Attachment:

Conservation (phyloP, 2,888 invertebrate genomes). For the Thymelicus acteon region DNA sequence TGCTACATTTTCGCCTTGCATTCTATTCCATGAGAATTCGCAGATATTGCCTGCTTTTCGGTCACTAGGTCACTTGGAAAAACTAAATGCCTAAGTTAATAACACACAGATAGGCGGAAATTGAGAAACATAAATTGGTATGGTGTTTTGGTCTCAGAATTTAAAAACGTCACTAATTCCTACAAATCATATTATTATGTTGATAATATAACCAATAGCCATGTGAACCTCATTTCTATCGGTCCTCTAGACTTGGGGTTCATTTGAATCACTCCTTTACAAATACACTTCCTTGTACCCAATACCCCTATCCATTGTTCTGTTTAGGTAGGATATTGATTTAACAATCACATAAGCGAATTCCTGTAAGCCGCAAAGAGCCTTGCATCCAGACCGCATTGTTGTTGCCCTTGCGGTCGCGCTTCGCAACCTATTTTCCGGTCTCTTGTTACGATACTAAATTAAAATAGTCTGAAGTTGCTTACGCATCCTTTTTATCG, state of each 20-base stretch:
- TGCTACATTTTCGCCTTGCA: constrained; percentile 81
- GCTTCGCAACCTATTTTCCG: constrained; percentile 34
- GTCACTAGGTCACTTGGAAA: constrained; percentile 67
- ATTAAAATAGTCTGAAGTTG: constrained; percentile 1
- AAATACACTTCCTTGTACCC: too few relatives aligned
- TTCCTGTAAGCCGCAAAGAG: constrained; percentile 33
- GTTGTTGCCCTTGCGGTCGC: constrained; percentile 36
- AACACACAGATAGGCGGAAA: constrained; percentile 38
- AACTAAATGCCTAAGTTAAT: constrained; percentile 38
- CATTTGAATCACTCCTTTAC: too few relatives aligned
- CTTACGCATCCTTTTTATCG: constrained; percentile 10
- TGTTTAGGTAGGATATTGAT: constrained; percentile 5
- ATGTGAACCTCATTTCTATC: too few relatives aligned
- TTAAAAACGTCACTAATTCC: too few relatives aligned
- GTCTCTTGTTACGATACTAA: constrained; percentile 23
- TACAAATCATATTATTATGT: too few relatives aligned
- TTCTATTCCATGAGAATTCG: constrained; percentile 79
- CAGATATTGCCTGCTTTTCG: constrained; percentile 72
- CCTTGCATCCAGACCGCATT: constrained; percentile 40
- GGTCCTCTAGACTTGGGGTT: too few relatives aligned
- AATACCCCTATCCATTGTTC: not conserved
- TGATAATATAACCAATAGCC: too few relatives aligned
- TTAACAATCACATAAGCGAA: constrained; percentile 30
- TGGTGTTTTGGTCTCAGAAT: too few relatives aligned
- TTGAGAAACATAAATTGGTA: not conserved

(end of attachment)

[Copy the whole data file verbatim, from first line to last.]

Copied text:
Conservation (phyloP, 2,888 invertebrate genomes). For the Thymelicus acteon region DNA sequence TGCTACATTTTCGCCTTGCATTCTATTCCATGAGAATTCGCAGATATTGCCTGCTTTTCGGTCACTAGGTCACTTGGAAAAACTAAATGCCTAAGTTAATAACACACAGATAGGCGGAAATTGAGAAACATAAATTGGTATGGTGTTTTGGTCTCAGAATTTAAAAACGTCACTAATTCCTACAAATCATATTATTATGTTGATAATATAACCAATAGCCATGTGAACCTCATTTCTATCGGTCCTCTAGACTTGGGGTTCATTTGAATCACTCCTTTACAAATACACTTCCTTGTACCCAATACCCCTATCCATTGTTCTGTTTAGGTAGGATATTGATTTAACAATCACATAAGCGAATTCCTGTAAGCCGCAAAGAGCCTTGCATCCAGACCGCATTGTTGTTGCCCTTGCGGTCGCGCTTCGCAACCTATTTTCCGGTCTCTTGTTACGATACTAAATTAAAATAGTCTGAAGTTGCTTACGCATCCTTTTTATCG, state of each 20-base stretch:
- TGCTACATTTTCGCCTTGCA: constrained; percentile 81
- GCTTCGCAACCTATTTTCCG: constrained; percentile 34
- GTCACTAGGTCACTTGGAAA: constrained; percentile 67
- ATTAAAATAGTCTGAAGTTG: constrained; percentile 1
- AAATACACTTCCTTGTACCC: too few relatives aligned
- TTCCTGTAAGCCGCAAAGAG: constrained; percentile 33
- GTTGTTGCCCTTGCGGTCGC: constrained; percentile 36
- AACACACAGATAGGCGGAAA: constrained; percentile 38
- AACTAAATGCCTAAGTTAAT: constrained; percentile 38
- CATTTGAATCACTCCTTTAC: too few relatives aligned
- CTTACGCATCCTTTTTATCG: constrained; percentile 10
- TGTTTAGGTAGGATATTGAT: constrained; percentile 5
- ATGTGAACCTCATTTCTATC: too few relatives aligned
- TTAAAAACGTCACTAATTCC: too few relatives aligned
- GTCTCTTGTTACGATACTAA: constrained; percentile 23
- TACAAATCATATTATTATGT: too few relatives aligned
- TTCTATTCCATGAGAATTCG: constrained; percentile 79
- CAGATATTGCCTGCTTTTCG: constrained; percentile 72
- CCTTGCATCCAGACCGCATT: constrained; percentile 40
- GGTCCTCTAGACTTGGGGTT: too few relatives aligned
- AATACCCCTATCCATTGTTC: not conserved
- TGATAATATAACCAATAGCC: too few relatives aligned
- TTAACAATCACATAAGCGAA: constrained; percentile 30
- TGGTGTTTTGGTCTCAGAAT: too few relatives aligned
- TTGAGAAACATAAATTGGTA: not conserved